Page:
2015 GSA Annual Meeting in Baltimore, Maryland, USA (1-4 November 2015)

Paper No. 126-12
Presentation Time: 9:00 AM-6:30 PM


LANGER, Martin R., University of Bonn, Steinmann Institut, Nussallee 8, Bonn, 53115, Germany and FĂ–RDERER, Meena, Steinmann Institut, University of Bonn, Nussallee 8, Bonn, 53115, Germany, m.foerderer@uni-bonn.de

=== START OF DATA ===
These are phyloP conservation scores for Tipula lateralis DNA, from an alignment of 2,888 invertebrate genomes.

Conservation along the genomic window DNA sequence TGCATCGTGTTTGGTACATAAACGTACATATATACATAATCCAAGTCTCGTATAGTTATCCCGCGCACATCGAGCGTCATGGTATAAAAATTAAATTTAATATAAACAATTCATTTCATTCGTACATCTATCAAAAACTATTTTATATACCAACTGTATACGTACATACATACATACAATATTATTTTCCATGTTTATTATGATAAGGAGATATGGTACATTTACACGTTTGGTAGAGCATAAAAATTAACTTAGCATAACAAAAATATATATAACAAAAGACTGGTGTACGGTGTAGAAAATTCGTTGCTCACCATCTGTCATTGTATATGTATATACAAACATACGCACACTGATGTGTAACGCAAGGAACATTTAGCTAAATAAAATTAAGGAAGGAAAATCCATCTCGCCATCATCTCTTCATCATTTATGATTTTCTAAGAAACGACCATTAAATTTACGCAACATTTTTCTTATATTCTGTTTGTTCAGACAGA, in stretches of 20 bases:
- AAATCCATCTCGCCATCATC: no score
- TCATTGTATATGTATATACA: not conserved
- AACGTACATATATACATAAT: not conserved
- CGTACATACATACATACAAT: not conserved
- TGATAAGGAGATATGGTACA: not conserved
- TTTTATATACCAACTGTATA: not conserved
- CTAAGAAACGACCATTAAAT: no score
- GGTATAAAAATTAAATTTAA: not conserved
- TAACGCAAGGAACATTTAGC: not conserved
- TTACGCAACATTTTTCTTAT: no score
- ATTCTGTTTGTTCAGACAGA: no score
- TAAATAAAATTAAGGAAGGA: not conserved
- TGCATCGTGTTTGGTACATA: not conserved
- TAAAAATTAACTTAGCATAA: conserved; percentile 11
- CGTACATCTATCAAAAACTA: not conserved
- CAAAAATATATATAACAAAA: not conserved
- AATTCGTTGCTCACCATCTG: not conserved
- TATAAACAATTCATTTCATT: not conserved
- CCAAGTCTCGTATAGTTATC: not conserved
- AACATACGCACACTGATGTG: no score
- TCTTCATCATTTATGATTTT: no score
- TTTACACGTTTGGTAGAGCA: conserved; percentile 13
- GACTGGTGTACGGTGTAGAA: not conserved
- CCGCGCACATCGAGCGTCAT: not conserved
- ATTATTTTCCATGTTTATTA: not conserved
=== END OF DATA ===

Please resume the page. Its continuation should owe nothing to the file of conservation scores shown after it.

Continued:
The Raja Ampat archipelago is located at the northwestern coast of the Bird’s Head Peninsula in Indonesia’s West Papua province. It is located in the Coral Triangle and has been identified as the world’s hotpot for coral reef diversity. Due to its remote location and difficult access conditions foraminiferal studies from this area are virtually absent. Here we provide the first large-scale survey and document the structure, composition and species richness of benthic shallow-water foraminifera. The sample material analyzed covers the full range of existing micro- and macrohabitats. All taxa were identified to species level and a total of 460 species were recovered including several new species. The specific diversity was compared to other Indo-Pacific reefal sites and to currently available data of corals and other invertebrates. Our findings show that Raja Ampat harbors unique assemblages of foraminifera and constitutes a particularly unique hotspot of diversity. The species richness recovered is among the highest reported to date probably representing one of the world's biologically richest locations in reefs of modern oceans.